The "No" coalition is drawn from a broad political spectrum including Islamists and anti-slavery activists in the conservative...
The "No" coalition is drawn from a broad political spectrum including Islamists and anti-slavery activists in the conservative west African nation, all of whom oppose measures including abolishing the senate and changing the national flag.
Jemil Ould Mansour, head of the Islamic Tewassoul party, called the referendum "unconstitutional" given that the senate has already refused to consent to changes to the national charter.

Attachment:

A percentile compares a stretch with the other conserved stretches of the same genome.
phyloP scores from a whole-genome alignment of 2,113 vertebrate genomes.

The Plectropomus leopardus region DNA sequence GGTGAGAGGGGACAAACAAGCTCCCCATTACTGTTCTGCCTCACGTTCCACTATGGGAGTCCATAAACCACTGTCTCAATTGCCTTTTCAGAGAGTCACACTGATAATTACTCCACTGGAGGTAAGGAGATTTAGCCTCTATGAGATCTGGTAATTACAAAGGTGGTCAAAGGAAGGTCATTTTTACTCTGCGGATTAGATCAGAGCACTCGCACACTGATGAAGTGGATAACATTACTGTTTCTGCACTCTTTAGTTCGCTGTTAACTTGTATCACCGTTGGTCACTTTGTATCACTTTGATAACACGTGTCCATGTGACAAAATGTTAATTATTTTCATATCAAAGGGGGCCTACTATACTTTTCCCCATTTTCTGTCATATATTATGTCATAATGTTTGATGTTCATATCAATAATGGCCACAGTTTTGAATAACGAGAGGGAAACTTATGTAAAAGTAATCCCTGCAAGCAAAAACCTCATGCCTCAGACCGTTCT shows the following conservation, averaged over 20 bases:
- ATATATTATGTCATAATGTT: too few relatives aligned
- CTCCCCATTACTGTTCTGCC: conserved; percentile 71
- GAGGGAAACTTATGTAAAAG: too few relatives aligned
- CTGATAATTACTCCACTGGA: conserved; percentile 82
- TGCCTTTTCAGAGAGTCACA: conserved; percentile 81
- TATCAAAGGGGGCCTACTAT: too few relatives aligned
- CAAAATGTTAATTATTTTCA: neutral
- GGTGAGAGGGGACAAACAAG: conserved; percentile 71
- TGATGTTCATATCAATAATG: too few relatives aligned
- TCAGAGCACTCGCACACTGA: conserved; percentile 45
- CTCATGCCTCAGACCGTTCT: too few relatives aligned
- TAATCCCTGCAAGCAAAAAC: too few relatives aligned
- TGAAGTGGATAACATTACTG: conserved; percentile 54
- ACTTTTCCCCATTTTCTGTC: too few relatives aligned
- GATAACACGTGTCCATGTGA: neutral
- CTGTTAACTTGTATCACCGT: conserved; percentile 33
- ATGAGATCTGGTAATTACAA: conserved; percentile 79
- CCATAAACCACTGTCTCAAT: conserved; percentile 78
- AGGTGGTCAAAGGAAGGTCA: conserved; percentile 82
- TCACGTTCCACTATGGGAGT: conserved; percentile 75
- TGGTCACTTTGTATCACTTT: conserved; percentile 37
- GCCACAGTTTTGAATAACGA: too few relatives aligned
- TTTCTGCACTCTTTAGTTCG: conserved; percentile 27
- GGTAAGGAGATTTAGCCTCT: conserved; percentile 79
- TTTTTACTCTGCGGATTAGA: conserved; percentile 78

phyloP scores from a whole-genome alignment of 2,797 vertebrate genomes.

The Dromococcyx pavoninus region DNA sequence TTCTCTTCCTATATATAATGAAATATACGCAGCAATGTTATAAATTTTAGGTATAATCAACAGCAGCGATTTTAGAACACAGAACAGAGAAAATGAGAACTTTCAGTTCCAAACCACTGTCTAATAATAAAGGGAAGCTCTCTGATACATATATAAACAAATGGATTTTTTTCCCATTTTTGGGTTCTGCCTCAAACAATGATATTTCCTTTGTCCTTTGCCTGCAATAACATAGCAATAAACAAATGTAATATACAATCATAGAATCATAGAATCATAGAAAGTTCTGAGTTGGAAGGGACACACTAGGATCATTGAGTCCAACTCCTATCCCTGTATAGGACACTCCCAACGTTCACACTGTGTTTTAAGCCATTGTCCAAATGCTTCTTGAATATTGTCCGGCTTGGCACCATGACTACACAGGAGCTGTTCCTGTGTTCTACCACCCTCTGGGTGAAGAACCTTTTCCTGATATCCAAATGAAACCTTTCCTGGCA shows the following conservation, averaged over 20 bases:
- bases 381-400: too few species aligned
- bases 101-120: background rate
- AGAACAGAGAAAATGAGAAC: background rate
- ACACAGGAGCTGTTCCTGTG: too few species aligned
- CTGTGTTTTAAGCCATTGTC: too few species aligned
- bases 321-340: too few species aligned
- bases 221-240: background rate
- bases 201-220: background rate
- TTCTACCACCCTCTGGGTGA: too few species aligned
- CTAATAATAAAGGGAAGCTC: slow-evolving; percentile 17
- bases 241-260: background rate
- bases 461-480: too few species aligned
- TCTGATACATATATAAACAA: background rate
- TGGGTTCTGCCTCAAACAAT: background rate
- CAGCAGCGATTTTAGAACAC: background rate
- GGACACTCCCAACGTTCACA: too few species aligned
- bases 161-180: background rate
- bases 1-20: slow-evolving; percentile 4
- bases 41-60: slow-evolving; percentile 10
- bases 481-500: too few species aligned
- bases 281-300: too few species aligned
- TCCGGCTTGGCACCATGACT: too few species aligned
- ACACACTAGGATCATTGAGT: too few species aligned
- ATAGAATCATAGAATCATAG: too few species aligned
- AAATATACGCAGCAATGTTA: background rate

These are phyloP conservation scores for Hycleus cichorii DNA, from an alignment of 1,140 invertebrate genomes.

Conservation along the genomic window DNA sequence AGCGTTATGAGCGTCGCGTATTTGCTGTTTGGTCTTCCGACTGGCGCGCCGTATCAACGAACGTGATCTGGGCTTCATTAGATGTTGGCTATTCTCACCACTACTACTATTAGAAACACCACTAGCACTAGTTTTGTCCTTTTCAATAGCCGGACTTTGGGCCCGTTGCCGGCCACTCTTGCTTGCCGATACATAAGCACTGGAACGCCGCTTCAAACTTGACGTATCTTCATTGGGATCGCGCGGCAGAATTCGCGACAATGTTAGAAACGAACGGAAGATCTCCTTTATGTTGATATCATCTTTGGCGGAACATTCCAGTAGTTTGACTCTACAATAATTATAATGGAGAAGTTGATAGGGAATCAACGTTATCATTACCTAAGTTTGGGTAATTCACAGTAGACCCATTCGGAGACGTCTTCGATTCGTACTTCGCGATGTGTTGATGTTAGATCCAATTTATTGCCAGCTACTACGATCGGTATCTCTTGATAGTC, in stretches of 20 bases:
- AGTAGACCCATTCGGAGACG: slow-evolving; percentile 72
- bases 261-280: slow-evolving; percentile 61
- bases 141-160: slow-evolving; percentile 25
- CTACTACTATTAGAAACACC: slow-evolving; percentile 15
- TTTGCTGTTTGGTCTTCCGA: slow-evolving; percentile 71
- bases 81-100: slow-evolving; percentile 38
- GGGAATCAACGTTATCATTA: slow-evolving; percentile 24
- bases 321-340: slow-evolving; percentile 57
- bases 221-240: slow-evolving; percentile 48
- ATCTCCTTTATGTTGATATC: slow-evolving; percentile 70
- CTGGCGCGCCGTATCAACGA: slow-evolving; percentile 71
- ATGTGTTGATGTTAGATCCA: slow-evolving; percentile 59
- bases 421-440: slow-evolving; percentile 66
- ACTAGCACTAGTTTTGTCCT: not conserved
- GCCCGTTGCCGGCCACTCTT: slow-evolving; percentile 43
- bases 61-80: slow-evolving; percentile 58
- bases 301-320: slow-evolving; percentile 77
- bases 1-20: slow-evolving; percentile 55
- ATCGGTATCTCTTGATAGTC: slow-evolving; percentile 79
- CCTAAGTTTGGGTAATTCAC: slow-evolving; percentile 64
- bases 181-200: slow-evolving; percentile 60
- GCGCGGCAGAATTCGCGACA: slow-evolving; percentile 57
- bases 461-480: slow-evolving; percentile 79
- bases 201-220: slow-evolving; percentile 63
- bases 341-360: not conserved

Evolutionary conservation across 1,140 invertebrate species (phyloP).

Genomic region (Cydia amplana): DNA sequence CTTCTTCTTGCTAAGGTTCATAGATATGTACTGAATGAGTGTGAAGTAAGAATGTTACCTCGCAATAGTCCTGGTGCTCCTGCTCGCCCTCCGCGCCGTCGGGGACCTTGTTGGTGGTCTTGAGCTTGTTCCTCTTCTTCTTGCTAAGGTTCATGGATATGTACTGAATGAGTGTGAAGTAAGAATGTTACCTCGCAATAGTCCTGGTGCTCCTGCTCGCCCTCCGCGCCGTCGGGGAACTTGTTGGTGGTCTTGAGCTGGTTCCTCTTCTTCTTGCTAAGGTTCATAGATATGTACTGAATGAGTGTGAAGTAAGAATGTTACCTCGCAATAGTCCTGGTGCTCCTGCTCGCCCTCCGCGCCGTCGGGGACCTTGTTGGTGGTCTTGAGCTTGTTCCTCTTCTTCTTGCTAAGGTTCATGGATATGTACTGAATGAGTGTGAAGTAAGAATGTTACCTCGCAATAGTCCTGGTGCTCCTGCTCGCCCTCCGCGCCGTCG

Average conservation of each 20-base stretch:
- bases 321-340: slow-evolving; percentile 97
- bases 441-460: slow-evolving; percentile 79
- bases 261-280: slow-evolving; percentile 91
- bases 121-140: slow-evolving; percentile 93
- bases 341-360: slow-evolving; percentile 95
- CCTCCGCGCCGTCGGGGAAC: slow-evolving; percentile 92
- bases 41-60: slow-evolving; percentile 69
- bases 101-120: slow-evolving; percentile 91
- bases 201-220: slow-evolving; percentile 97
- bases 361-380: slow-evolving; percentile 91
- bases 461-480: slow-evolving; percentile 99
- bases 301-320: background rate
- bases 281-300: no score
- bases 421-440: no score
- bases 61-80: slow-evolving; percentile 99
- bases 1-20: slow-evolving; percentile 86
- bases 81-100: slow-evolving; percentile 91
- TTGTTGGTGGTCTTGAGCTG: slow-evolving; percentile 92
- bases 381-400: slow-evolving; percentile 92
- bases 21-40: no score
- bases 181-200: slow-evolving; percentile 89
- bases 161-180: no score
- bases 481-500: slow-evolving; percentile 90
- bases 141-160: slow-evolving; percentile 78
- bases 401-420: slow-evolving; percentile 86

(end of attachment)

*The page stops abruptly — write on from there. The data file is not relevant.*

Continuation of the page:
The coalition called on Mauritanians to "actively join forces with the boycott campaign of this masquerade which aims at perpetuating a regime of waste, injustice and exclusion."
Senators rejected the abolition of their own chamber in March, apparently to the government's surprise as a majority are from the ruling party, prompting President Mohamed Ould Abdel Aziz to call the referendum.
The opposition fears that despite Aziz's claims to the contrary he is laying the groundwork for a third term in power, with his own prime minister saying he supported the idea at the weekend.